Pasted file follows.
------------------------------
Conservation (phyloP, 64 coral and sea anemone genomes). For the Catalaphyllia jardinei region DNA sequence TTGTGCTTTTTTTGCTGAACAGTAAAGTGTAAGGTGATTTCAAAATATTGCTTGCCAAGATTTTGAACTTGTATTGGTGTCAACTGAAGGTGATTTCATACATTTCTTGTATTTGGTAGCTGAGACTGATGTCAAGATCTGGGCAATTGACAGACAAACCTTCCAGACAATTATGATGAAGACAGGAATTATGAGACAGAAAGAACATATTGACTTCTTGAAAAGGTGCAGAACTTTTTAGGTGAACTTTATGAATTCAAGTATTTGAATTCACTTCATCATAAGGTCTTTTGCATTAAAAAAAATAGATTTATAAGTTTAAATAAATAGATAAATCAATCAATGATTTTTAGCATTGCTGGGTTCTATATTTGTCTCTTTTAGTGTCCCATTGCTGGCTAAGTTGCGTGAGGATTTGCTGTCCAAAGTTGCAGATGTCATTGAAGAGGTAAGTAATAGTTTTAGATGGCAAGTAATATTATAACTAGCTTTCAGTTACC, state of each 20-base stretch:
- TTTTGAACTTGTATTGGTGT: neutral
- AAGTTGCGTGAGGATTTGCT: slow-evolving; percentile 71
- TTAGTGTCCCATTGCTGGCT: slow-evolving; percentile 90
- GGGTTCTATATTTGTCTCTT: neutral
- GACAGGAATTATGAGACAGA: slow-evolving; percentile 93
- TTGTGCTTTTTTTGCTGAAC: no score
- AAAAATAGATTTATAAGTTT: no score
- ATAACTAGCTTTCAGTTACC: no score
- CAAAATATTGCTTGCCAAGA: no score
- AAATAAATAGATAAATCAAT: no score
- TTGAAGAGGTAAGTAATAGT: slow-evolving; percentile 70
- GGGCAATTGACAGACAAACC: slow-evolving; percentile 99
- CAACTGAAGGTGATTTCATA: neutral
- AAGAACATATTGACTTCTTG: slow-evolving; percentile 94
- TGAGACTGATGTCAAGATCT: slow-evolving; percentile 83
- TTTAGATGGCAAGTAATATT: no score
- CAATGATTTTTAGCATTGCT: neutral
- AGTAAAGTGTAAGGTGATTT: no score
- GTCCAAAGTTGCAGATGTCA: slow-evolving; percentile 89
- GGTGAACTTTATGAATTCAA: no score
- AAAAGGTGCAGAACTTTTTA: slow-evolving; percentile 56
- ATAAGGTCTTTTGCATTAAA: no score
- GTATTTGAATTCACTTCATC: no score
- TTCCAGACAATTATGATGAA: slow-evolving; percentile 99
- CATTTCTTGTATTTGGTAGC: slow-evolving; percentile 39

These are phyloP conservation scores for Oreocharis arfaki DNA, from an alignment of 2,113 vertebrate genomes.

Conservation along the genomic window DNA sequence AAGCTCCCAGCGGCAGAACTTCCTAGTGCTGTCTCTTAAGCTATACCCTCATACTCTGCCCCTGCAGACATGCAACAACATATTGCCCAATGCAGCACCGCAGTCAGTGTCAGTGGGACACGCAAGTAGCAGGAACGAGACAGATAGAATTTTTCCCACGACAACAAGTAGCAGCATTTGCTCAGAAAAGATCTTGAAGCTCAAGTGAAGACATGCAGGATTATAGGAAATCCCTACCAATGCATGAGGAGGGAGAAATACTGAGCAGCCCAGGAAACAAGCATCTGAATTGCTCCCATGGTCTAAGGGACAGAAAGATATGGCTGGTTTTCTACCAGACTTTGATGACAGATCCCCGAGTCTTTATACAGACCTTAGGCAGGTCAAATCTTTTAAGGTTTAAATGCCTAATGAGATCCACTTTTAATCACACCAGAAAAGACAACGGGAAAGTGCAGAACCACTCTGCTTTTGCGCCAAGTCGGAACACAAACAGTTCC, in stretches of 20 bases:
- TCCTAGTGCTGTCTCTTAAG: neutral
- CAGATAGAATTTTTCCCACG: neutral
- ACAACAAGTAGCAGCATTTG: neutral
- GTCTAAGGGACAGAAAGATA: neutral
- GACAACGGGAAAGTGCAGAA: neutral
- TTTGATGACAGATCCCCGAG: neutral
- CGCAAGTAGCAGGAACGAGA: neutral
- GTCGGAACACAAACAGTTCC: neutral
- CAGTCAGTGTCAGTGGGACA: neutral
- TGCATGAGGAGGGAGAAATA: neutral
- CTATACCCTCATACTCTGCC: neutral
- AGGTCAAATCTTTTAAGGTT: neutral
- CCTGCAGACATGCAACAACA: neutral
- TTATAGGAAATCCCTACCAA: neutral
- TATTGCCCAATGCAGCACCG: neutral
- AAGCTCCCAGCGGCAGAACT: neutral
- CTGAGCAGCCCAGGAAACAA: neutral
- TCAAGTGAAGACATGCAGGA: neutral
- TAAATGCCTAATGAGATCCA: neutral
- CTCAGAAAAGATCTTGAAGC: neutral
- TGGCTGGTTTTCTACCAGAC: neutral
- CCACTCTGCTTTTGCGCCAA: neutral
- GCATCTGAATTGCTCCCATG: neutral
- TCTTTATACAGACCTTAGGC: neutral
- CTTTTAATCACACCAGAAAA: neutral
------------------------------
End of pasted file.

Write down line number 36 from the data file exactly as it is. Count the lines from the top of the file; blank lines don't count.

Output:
- GTCGGAACACAAACAGTTCC: neutral